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noon September 16
Brain healthy meals

These recipes are for the whole family and our friends as well as anyone who has dementia. These foods can help prevent disease and support cognitive function.

We are on a journey to fight this disease, if you are reading this your probably a fellow pilgrim on this path. We can share a meal together.

While pharmaceuticals are shutting down their Alzheimer’s research, many people are fighting this disease with plates as well as pills... and we are winning! Meet Kris Denkert Anderson and her caretaker Terry Bastian, both are dementia survivors writing a cookbook on brain healthy eating called,  Alzheimer’s Test Kitchen. Kris was diagnosed in 2017 with early onset Alzheimer’s, luckily her neurologist first prescription was “very dark chocolate every day”. This started us on a journey to learn about the multi modal approach as well as integrative and functional medicine where the relationship between diet and disease is the first course of healing. 

Kris first tested at 13 on the Montreal Protocols for cognition, two years later she tested at 26 in a 1-30 scale, 30 being “normal”. She continues to confuse the doctors by eating fabulous food and spices from as far away as Belize and Kazakhstan and as close to home as our own families. Join us on this adventure as we finish our cookbook and test out some recipes with you.  Learn how you can eat better for your brain, lose the brain fog, perhaps prevent and even win great brain health.

 Alzheimer’s Test Kitchen is the cookbook where we share with you our recipes and tips on fighting this disease as we write it.

We are also giving cooking classes at Salem Spice, the “Alzheimer’s Test Kitchen”. Our first Test Kitchen we make a Spiced Compote that we use, both for dessert and a breakfast treat! This is one of Kris’s own recipes and it is a great way to introduce spices that heal the brain. 


What causes Alzheimer’s? Modern science is still uncertain what causes Alzheimer’s and related dementia, one thing for certain is it is epidemic at this writing 25% of women in the united states will have symptoms by the time they are 65! The disease grows unseen for decades and people are getting it earlier and earlier some in their 40s and 50s. Yet some places on this earth it is still quite rare, it has been called a disease of civilization. One theory of why, I like to call the perfect storm theory is that it is caused by a combination of toxins in our environment and food, excess sugar and the wrong kinds of oil as well as the stress of modern life.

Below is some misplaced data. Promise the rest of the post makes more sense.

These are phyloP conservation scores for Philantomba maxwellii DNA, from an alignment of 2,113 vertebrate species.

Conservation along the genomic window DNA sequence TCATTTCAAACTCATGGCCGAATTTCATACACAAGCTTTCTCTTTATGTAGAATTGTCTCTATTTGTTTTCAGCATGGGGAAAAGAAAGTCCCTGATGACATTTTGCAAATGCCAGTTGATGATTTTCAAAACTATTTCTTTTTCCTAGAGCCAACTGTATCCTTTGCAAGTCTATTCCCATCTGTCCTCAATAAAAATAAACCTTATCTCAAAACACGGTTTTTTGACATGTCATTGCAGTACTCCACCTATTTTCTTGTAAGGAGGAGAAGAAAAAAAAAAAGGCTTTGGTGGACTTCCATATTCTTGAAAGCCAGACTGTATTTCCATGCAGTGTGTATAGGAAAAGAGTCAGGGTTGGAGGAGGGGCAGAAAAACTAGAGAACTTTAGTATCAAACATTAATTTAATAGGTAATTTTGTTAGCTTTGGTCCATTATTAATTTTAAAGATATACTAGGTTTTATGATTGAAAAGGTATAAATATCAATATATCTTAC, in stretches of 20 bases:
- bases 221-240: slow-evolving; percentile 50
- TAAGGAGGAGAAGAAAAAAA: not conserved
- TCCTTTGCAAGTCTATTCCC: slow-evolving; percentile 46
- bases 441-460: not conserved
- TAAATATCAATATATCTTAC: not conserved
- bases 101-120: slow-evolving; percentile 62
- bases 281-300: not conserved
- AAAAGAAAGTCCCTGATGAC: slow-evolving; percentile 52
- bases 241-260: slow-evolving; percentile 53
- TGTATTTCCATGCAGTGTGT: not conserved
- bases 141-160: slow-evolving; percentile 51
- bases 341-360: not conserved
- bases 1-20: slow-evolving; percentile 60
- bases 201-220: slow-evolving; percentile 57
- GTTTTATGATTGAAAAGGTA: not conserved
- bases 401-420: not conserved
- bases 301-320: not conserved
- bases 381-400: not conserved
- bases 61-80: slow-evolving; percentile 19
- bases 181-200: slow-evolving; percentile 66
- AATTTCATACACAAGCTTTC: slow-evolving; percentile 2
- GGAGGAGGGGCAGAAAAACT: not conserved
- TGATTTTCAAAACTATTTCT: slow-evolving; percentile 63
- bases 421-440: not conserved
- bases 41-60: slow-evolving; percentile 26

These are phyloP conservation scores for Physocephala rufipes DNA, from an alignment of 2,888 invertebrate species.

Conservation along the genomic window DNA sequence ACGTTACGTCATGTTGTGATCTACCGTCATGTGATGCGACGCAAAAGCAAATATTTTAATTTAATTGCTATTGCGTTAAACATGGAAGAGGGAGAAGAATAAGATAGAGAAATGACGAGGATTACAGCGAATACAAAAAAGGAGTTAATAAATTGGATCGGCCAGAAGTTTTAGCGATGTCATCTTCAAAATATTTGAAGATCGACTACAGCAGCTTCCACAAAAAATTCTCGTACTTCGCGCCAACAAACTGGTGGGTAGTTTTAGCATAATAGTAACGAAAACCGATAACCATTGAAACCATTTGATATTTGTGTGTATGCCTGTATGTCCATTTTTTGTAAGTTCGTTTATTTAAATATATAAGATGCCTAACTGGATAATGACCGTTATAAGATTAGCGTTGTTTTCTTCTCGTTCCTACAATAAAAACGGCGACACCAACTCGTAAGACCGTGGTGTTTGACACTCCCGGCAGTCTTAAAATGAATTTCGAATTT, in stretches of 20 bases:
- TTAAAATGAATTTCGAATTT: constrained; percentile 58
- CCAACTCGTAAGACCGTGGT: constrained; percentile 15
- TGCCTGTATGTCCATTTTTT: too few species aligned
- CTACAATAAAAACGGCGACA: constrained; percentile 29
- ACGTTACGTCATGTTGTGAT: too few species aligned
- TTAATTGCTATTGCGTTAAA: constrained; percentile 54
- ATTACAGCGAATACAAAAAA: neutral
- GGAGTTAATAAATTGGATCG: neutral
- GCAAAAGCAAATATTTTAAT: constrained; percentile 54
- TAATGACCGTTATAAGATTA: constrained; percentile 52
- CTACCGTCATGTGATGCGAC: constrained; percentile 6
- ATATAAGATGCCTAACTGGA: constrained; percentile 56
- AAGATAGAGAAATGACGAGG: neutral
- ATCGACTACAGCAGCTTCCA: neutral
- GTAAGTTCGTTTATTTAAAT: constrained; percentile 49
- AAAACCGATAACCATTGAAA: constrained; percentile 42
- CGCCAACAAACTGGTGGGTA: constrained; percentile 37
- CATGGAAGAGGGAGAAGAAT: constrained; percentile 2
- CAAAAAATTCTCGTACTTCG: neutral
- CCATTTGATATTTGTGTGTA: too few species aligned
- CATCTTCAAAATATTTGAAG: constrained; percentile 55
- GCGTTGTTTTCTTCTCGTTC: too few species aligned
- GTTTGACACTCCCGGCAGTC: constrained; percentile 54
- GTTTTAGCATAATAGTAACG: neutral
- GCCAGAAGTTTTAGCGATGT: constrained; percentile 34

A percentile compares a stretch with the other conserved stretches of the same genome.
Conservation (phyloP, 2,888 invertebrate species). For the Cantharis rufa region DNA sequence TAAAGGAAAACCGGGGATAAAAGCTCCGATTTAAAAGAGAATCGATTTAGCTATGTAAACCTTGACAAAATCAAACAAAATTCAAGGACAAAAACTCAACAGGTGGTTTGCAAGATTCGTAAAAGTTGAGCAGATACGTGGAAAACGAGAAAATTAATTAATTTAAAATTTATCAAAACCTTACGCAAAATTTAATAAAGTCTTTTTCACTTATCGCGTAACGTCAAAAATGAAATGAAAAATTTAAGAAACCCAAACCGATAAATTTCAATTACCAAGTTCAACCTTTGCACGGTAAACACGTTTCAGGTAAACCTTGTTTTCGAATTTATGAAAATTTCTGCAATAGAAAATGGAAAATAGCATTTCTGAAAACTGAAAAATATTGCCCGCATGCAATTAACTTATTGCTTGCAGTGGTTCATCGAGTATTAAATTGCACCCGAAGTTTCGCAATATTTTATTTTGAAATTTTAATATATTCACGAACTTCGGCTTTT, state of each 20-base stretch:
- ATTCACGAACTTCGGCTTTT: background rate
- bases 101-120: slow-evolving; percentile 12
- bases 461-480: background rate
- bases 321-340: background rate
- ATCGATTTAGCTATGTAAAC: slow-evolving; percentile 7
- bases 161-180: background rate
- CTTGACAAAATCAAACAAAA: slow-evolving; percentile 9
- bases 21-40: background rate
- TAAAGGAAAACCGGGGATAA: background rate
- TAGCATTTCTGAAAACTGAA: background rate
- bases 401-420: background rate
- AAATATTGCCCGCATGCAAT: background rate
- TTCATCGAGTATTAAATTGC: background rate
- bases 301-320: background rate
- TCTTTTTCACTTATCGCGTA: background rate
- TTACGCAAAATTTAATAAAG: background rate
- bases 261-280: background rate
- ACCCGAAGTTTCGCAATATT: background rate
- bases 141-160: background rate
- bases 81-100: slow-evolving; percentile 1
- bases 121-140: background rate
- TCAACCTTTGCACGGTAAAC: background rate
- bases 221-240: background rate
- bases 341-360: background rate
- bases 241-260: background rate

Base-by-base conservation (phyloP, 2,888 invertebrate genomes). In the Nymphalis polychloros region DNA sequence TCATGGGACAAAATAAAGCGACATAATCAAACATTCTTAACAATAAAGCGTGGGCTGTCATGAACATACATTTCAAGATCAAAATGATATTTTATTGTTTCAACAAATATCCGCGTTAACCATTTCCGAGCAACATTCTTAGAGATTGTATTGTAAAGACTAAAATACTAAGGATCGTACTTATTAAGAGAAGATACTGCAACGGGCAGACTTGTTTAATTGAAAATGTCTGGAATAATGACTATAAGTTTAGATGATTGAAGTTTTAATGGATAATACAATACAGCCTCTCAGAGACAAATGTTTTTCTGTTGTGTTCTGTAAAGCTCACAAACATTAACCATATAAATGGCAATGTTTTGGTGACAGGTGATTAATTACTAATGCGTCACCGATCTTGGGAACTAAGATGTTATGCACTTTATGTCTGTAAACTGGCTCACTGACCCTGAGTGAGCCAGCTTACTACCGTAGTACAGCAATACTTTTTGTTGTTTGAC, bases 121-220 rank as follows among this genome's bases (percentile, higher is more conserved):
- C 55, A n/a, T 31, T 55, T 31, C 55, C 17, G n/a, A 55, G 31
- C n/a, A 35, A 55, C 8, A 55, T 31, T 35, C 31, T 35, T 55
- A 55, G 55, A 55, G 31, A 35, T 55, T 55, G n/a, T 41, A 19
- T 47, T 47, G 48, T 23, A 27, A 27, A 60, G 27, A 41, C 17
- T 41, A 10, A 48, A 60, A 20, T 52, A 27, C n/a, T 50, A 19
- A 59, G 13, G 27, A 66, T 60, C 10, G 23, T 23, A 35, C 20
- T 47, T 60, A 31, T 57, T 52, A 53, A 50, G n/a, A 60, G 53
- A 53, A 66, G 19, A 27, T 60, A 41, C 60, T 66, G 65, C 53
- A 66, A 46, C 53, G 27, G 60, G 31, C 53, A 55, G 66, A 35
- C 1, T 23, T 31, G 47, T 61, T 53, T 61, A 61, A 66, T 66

How does this happen?  These toxins have entered blood stream mostly thru our gut (leaky gut) and many of these toxins are man made chemicals that can pass easily thru the “blood brain barrier” then our brain’s defense kicks in. One of the important defenses is the Beta Amyloid that attaches to the toxin, it normally is removed as we sleep. The problem is the same enzyme that removes the Amyloid also is responsible for removing glucose from the brain, so if you have too much glucose (caused by sugars and starch in your diet) and get too little deep sleep…your heading for trouble and the Amyloid builds up as plaques smothering  your brain cells... There is a lot more to it of course but that is the gist of it.


How do we fix it? What we have learned from functional medicine, our neurologist and other sources is that diet has a tremendous effect on this disease.


Our diet strategy is to first seriously reduce or eliminate toxins in our environment and food. Pesticides, preservatives and processed foods all influence the brain and they are poisonous, that’s how they work.


The second thing to do is change your oils… 65% of your brain is fat! The modern diet is heavy on omega 6, trans fats and we won’t mention the processed hydrogenated fats. Your ancestors had a diet rich in omega 3 oils and you should too as well as medium chain triglycerides like coconut oil that builds structure in our brain.


Next we look at what we should put on your plate, mostly green leafy vegetables as well as anti-inflammatory (remember the leaky gut?) and antioxidant food and spices. This is a low glycemic nutrient dense diet that helps our body recover from the overload of toxins in our modern life. Combined with a multi modal approach that includes physical exercise, mental exercise, social connections, medicine and attitude many of us are slowing it down and some recovering.


Is there a cure for Alzheimer’s? Not officially yet… however Kris wants to be the first survivor and with our help she will.

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Coming soon, The Alzheimer's Test Kitchen where we cook up new recipes and talk about how to help prevent and fight dementia.  At Salem Spice on Pickering Wharf... look here for details!

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